POLO SANDOVAL, CNN CORRESPONDENT: Alisyn, it does look quite picturesque here right now in Ponce, Puerto Rico, but I can tell you that things will certainly change later today.

Many of the residents here in Puerto Rico are waking up to this news that the storm has, essentially, shifted tracks. And now, of course, the concern is that they could feel a more direct effect by Dorian, particularly in the next coming hours.

And that is extremely worrying for many who are still recovering from Maria. There are still blue tarps on some homes. And then when you hear some of those stories from two years ago, many people were in the dark for many months. And as you correctly point out, this will be the first real test after

some of those repairs, after millions of dollars were put into that system, to get people back online. The result now is that state of emergency that's in place across the island here, with hundreds of shelters opening their doors for anybody who's living in any places that are identified as vulnerable.

And it's not just the power grid, but also the risk that comes from heavy rain. Also, potential mudslides in some of those mountainous areas. And that's where non-essential government employees here on the island, they've been told to stay home. Children, too, John and Alisyn. There is no school on the island today.

BERMAN: All right. Polo Sandoval for us in Puerto Rico. Polo, thank you very much. As you said, going to get worse there over the next several hours.

Joining me now from Miami is Ken Graham, the director of the National Hurricane Center.

Ken, thank you so much for being with us. The guidance shifted overnight and created a whole range of new concerns and new dangers. Please explain.

[07:05:07] KEN GRAHAM, DIRECTOR, NATIONAL HURRICANE CENTER: I'll tell you, when they're -- when they're weak like they were yesterday, and you're trying to find a center, the center was jumping around on us.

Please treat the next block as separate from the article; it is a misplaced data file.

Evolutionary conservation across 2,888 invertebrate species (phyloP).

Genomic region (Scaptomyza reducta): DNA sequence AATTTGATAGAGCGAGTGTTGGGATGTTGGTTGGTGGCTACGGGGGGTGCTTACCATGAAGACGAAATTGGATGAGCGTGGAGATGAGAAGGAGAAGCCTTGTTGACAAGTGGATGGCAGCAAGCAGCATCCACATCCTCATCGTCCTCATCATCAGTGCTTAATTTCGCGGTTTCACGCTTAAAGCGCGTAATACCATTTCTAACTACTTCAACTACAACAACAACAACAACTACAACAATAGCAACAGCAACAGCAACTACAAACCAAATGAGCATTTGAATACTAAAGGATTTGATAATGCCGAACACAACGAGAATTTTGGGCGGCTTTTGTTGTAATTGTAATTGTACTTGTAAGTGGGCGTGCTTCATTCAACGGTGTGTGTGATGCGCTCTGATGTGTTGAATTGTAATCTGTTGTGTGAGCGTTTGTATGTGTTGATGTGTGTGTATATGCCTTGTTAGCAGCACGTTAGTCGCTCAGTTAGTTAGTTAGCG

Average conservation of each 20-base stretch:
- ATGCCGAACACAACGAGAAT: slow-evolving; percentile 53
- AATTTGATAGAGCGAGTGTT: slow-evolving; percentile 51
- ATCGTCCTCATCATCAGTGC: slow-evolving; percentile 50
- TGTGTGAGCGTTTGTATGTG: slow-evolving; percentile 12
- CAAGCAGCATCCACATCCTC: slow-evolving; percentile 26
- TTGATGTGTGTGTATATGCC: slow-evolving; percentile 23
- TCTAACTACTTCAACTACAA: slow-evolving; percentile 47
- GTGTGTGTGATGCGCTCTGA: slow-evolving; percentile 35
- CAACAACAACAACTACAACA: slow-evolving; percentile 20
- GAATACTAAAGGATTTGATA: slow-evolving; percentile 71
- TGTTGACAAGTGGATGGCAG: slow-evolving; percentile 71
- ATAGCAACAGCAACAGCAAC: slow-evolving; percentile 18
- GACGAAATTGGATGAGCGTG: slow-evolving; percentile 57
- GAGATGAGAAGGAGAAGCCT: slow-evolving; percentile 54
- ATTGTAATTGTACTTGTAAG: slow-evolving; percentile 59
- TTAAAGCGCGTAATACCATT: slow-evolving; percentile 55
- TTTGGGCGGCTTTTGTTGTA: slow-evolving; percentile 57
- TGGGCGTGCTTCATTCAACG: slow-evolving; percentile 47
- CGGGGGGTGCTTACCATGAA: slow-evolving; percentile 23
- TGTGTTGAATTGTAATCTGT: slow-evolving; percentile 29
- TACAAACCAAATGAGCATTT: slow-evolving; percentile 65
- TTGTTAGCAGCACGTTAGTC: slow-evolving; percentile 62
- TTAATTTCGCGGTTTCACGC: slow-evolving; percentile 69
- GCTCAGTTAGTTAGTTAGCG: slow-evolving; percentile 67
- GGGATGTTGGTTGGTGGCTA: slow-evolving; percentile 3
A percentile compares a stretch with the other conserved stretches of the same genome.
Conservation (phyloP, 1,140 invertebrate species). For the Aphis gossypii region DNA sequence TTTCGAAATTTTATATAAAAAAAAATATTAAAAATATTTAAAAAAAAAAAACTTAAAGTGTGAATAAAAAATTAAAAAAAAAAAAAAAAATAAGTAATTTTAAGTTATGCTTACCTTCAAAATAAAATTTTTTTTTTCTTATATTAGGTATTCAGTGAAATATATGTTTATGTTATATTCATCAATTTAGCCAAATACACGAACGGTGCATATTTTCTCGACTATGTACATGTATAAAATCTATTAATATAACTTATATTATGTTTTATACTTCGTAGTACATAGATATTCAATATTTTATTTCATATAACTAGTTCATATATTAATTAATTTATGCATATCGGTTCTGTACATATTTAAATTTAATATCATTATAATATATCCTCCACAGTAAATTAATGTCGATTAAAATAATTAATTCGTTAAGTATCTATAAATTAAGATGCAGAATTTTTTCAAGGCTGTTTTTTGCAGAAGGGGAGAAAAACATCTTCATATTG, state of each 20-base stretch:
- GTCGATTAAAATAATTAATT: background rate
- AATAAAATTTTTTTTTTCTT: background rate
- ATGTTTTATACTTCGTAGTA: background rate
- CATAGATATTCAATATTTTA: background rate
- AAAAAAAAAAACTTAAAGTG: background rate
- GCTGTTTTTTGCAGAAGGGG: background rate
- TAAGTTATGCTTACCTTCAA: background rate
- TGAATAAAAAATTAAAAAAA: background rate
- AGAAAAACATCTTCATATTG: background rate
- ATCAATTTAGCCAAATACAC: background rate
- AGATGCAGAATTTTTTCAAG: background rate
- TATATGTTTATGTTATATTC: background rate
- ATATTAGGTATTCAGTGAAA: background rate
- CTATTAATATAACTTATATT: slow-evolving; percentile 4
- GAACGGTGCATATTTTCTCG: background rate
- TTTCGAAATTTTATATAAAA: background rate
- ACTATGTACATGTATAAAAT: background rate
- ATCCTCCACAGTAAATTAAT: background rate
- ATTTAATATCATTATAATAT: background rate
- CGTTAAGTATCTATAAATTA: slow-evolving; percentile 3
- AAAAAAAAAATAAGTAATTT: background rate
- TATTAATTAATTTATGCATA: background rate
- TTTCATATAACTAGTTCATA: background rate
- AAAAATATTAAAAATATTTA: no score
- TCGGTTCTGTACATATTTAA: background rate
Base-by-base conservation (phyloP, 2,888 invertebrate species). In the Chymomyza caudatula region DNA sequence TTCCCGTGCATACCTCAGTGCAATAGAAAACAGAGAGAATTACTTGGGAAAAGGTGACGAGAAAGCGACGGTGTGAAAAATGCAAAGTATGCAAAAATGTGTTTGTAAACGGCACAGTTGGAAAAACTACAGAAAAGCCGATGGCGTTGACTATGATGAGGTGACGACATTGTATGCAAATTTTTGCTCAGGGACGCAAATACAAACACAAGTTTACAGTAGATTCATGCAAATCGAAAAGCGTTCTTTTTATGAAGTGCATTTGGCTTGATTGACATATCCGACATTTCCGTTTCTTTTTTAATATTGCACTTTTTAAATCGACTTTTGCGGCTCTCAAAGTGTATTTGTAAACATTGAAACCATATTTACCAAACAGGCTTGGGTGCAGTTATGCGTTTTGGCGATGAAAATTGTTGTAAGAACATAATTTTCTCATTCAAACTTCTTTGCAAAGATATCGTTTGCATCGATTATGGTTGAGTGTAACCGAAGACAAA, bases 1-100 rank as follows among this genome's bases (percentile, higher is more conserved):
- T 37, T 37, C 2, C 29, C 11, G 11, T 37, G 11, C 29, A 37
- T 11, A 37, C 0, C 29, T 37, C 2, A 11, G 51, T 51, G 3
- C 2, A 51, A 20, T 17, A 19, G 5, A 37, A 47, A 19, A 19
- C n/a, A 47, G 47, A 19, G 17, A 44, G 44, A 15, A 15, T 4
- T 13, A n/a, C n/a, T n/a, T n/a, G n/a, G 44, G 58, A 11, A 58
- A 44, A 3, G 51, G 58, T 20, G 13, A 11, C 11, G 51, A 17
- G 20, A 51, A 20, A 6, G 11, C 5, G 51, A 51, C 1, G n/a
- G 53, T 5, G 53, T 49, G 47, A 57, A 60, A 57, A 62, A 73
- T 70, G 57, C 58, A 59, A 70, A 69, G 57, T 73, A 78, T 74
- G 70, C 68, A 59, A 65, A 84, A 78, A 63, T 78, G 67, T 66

I mean, you got the aircraft out there where the center was supposed to be, found different places. When they're weak, when they're generating, the center bounces around.

And what happens is when you find a new center, that could have big impacts on that track of where it goes down the road. And that's what happened overnight. You know, it's a different center, and the whole track shifted to the east. That means a little more warm water and a little bit more time over water to get further north and more time to strengthen.

BERMAN: All right. Talk to us about that. In a few hours, over Puerto Rico. How much over Puerto Rico remains to be seen. But then the open water, and the new news overnight, Florida. All of it, from Miami up to Jacksonville. Maybe even into Savannah, Georgia, could get hit by a Category 2 hurricane. And you have some concerns it could be even stronger, why?

GRAHAM: You know, there's always so much uncertainty when you're out in the further time frames in the forecast. I mean, it's -- you know, we actually, if you look over history, the track we're doing better over time with improvements in the models with the track than intensity. Intensity is still very tough. It's the ocean parameters. It's the atmosphere parameters. It's the parameters of the storm itself. Intensity is tough.

So the new forecast takes it a little further east. Less interaction over some of the mountains, and that means more time over water. And with time, yes, we are forecasting a hurricane. And there's plenty of time for it to strengthen.

So we've got to watch for updates on the forecast. We call it anchoring, not forecasting. Going into a holiday weekend, we have to be careful not to just look at the forecast now. Let's watch for those updates, because it does change with time.

BERMAN: It stays out over that warm water for an extended period of time with less interaction with land. Talk to me about the Florida coast. Where are you seeing now the potential impact and when might that be?

GRAHAM: Yes, I think it's important to pay attention to the cone of error here. Because look how large it is by the time you get into the extended forecast. So more things could change.

I mean, the ridge that we're looking at here, the big high pressure that's going to steer this thing back to the west. Stronger, weaker, you know, remains to be seen. We're going to watch. Anywhere in this area, the Florida coast, even up to the Georgia coast and the South Carolina coast, we have to pay attention real close.